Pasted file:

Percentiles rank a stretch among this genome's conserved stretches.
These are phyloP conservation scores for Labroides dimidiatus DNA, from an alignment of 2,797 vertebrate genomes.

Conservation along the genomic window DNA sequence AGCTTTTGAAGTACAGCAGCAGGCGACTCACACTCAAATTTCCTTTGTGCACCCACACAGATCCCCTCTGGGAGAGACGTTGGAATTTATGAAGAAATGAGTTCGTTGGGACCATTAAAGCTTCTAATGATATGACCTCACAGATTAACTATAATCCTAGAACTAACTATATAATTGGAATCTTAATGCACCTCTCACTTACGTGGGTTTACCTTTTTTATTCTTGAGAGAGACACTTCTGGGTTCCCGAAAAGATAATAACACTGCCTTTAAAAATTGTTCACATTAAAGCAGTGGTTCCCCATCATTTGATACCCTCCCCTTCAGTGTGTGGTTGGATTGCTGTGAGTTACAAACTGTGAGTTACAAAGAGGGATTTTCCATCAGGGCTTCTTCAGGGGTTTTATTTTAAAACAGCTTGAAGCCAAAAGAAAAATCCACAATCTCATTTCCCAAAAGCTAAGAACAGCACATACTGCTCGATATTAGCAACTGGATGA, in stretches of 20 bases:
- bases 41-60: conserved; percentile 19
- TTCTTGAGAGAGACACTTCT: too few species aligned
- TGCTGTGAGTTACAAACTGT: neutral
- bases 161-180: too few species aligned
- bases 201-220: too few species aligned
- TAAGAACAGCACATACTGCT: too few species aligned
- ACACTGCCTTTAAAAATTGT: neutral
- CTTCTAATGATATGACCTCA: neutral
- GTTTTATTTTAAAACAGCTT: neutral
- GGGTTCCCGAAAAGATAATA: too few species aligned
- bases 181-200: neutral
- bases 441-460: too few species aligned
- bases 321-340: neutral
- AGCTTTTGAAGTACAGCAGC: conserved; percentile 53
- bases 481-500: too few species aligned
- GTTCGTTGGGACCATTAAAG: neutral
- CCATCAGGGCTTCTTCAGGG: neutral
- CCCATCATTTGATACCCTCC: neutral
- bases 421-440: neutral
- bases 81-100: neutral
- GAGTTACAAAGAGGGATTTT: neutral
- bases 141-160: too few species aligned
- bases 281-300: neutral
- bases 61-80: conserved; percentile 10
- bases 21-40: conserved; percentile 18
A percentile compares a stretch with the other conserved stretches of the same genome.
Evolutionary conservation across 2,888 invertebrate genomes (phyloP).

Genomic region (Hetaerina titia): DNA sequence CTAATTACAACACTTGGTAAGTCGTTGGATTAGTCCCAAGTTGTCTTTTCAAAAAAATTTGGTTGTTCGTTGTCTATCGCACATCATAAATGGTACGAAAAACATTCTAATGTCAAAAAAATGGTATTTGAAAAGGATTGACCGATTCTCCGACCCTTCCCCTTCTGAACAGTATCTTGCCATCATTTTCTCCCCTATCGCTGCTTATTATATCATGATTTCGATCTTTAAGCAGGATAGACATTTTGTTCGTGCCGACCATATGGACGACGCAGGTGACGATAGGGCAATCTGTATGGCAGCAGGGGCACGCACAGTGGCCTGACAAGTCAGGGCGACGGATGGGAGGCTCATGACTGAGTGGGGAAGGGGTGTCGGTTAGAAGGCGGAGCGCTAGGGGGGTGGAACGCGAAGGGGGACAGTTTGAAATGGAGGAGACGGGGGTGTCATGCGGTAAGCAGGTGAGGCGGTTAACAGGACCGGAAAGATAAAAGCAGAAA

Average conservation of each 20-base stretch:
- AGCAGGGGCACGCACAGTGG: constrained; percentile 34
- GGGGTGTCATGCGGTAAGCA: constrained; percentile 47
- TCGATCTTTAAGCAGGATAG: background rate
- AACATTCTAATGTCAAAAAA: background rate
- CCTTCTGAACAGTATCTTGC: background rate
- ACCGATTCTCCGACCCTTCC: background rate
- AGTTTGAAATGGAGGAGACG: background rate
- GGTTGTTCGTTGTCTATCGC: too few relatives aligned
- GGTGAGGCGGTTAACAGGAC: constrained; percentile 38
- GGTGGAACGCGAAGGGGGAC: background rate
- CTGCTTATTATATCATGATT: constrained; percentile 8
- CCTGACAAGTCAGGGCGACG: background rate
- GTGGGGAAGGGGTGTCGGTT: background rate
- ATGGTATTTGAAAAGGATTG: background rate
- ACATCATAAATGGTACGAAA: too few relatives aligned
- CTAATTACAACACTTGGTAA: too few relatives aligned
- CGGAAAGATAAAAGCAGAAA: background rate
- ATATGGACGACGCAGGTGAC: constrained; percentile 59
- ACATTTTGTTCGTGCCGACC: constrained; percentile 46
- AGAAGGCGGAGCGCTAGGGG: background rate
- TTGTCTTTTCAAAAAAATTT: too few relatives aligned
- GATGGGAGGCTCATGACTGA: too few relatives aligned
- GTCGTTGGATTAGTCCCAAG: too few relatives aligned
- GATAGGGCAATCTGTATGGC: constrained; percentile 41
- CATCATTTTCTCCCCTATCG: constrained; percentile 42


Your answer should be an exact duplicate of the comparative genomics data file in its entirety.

Percentiles rank a stretch among this genome's conserved stretches.
These are phyloP conservation scores for Labroides dimidiatus DNA, from an alignment of 2,797 vertebrate genomes.

Conservation along the genomic window DNA sequence AGCTTTTGAAGTACAGCAGCAGGCGACTCACACTCAAATTTCCTTTGTGCACCCACACAGATCCCCTCTGGGAGAGACGTTGGAATTTATGAAGAAATGAGTTCGTTGGGACCATTAAAGCTTCTAATGATATGACCTCACAGATTAACTATAATCCTAGAACTAACTATATAATTGGAATCTTAATGCACCTCTCACTTACGTGGGTTTACCTTTTTTATTCTTGAGAGAGACACTTCTGGGTTCCCGAAAAGATAATAACACTGCCTTTAAAAATTGTTCACATTAAAGCAGTGGTTCCCCATCATTTGATACCCTCCCCTTCAGTGTGTGGTTGGATTGCTGTGAGTTACAAACTGTGAGTTACAAAGAGGGATTTTCCATCAGGGCTTCTTCAGGGGTTTTATTTTAAAACAGCTTGAAGCCAAAAGAAAAATCCACAATCTCATTTCCCAAAAGCTAAGAACAGCACATACTGCTCGATATTAGCAACTGGATGA, in stretches of 20 bases:
- bases 41-60: conserved; percentile 19
- TTCTTGAGAGAGACACTTCT: too few species aligned
- TGCTGTGAGTTACAAACTGT: neutral
- bases 161-180: too few species aligned
- bases 201-220: too few species aligned
- TAAGAACAGCACATACTGCT: too few species aligned
- ACACTGCCTTTAAAAATTGT: neutral
- CTTCTAATGATATGACCTCA: neutral
- GTTTTATTTTAAAACAGCTT: neutral
- GGGTTCCCGAAAAGATAATA: too few species aligned
- bases 181-200: neutral
- bases 441-460: too few species aligned
- bases 321-340: neutral
- AGCTTTTGAAGTACAGCAGC: conserved; percentile 53
- bases 481-500: too few species aligned
- GTTCGTTGGGACCATTAAAG: neutral
- CCATCAGGGCTTCTTCAGGG: neutral
- CCCATCATTTGATACCCTCC: neutral
- bases 421-440: neutral
- bases 81-100: neutral
- GAGTTACAAAGAGGGATTTT: neutral
- bases 141-160: too few species aligned
- bases 281-300: neutral
- bases 61-80: conserved; percentile 10
- bases 21-40: conserved; percentile 18
A percentile compares a stretch with the other conserved stretches of the same genome.
Evolutionary conservation across 2,888 invertebrate genomes (phyloP).

Genomic region (Hetaerina titia): DNA sequence CTAATTACAACACTTGGTAAGTCGTTGGATTAGTCCCAAGTTGTCTTTTCAAAAAAATTTGGTTGTTCGTTGTCTATCGCACATCATAAATGGTACGAAAAACATTCTAATGTCAAAAAAATGGTATTTGAAAAGGATTGACCGATTCTCCGACCCTTCCCCTTCTGAACAGTATCTTGCCATCATTTTCTCCCCTATCGCTGCTTATTATATCATGATTTCGATCTTTAAGCAGGATAGACATTTTGTTCGTGCCGACCATATGGACGACGCAGGTGACGATAGGGCAATCTGTATGGCAGCAGGGGCACGCACAGTGGCCTGACAAGTCAGGGCGACGGATGGGAGGCTCATGACTGAGTGGGGAAGGGGTGTCGGTTAGAAGGCGGAGCGCTAGGGGGGTGGAACGCGAAGGGGGACAGTTTGAAATGGAGGAGACGGGGGTGTCATGCGGTAAGCAGGTGAGGCGGTTAACAGGACCGGAAAGATAAAAGCAGAAA

Average conservation of each 20-base stretch:
- AGCAGGGGCACGCACAGTGG: constrained; percentile 34
- GGGGTGTCATGCGGTAAGCA: constrained; percentile 47
- TCGATCTTTAAGCAGGATAG: background rate
- AACATTCTAATGTCAAAAAA: background rate
- CCTTCTGAACAGTATCTTGC: background rate
- ACCGATTCTCCGACCCTTCC: background rate
- AGTTTGAAATGGAGGAGACG: background rate
- GGTTGTTCGTTGTCTATCGC: too few relatives aligned
- GGTGAGGCGGTTAACAGGAC: constrained; percentile 38
- GGTGGAACGCGAAGGGGGAC: background rate
- CTGCTTATTATATCATGATT: constrained; percentile 8
- CCTGACAAGTCAGGGCGACG: background rate
- GTGGGGAAGGGGTGTCGGTT: background rate
- ATGGTATTTGAAAAGGATTG: background rate
- ACATCATAAATGGTACGAAA: too few relatives aligned
- CTAATTACAACACTTGGTAA: too few relatives aligned
- CGGAAAGATAAAAGCAGAAA: background rate
- ATATGGACGACGCAGGTGAC: constrained; percentile 59
- ACATTTTGTTCGTGCCGACC: constrained; percentile 46
- AGAAGGCGGAGCGCTAGGGG: background rate
- TTGTCTTTTCAAAAAAATTT: too few relatives aligned
- GATGGGAGGCTCATGACTGA: too few relatives aligned
- GTCGTTGGATTAGTCCCAAG: too few relatives aligned
- GATAGGGCAATCTGTATGGC: constrained; percentile 41
- CATCATTTTCTCCCCTATCG: constrained; percentile 42